For each PASS variable, the Kaplan-Meier method was used to estimate the time to achievement of first sustained PASS, defined by the first time (first visit) that the PASS threshold (32.3 mm for pain, 32.0 mm for patient's global assessment of disease activity, and 21.08 for WOMAC™ LK 3.1 Function) was exceeded and subsequently maintained during consecutive visits until week 13 (inclusive). Missing data were not imputed. Only patients with consecutive visits up to week 13 and with no values of the variable missing or above the PASS threshold at week 13 were considered to have achieved a sustained PASS; otherwise, patients were considered censored at the last date on treatment. The results are presented using Kaplan-Meier curves, and the pairwise comparisons between treatment effects were evaluated using Wilcoxon tests.

The percentage of patients achieving the threshold for at least one, two, or three PASS criteria (OA pain, patient's global assessment of disease activity, or WOMAC™ LK 3.1 Function subscale score) was calculated at weeks 2 and 13.

Finally, response to treatment according to the OMERACT-Osteoarthritis Research Society International (OMERACT-OARSI) criteria was assessed at weeks 2, 8, and 13 [6,7]. A logistic regression model was used to analyse responses to treatment according to OMERACT-OARSI criteria.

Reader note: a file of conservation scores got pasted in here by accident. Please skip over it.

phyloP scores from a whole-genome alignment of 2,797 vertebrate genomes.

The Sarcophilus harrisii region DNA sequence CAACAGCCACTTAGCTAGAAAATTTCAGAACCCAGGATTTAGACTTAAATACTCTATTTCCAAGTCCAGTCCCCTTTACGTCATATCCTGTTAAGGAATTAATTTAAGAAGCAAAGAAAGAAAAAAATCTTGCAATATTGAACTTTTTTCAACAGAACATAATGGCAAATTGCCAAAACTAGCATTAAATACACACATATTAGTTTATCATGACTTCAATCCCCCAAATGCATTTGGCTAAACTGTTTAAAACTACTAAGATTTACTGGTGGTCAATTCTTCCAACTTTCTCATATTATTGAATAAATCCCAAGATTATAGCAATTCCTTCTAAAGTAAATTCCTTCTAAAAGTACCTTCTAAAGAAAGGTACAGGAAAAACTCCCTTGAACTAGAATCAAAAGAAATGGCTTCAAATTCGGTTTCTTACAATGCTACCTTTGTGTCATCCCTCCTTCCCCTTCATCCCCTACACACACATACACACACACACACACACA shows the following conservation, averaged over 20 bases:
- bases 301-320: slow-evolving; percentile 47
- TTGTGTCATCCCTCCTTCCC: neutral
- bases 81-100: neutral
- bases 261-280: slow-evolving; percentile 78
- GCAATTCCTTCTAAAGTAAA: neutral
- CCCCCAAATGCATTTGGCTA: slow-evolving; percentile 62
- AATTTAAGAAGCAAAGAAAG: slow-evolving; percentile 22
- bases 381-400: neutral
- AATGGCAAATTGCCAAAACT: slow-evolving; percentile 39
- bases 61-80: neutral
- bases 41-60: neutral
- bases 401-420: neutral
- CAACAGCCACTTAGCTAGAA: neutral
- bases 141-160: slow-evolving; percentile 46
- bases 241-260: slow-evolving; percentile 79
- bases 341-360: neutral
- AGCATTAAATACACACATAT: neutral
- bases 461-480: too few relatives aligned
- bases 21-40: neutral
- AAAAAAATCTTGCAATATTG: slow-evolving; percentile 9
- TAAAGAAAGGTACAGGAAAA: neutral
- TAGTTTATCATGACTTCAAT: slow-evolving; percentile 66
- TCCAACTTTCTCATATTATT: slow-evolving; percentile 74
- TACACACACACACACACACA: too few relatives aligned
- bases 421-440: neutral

Results

Patient demographics and baseline disease characteristics of the 3,235 patients included in the pooled analysis are shown in Table 1. A patient flow diagram is shown in Figure 1.

Table 1. Patient demographics and baseline disease characteristics

thumbnailFigure 1. Patient flow diagram.

Evaluation of each outcome variable according to different techniques

Final visit of the study

Tables 2 to 4 summarise mean changes from baseline, patients achieving the MCII threshold, and patients achieving the PASS threshold for OA pain (Table 2; Figure 2a), the patient's global assessment of disease activity (Table 3; Figure 3a), and WOMAC™ Function subscale score at week 13 (Table 4; Figure 4a).

Table 2. OA pain intensity

Table 3. Patient's global assessment of disease activity

Table 4. WOMAC™ LK 3.1 Function subscale score response

thumbnailFigure 2. Osteoarthritis pain intensity in the target knee. (a) Percentage of patients considering their state as satisfactory according to Patient Acceptable Symptom State (PASS) at weeks 2, 4, 8, and 13. **P < 0.01; ***P < 0.001 versus placebo logistic regression model adjusted for multiple comparisons. (b) Kaplan-Meier estimate of the probability of first sustained satisfaction with treatment maintained until week 13 according to PASS. P < 0.001 versus placebo for all active treatments using both log-rank and Wilcoxon tests except for lumiracoxib with initial dose versus placebo using Wilcoxon (P < 0.0001).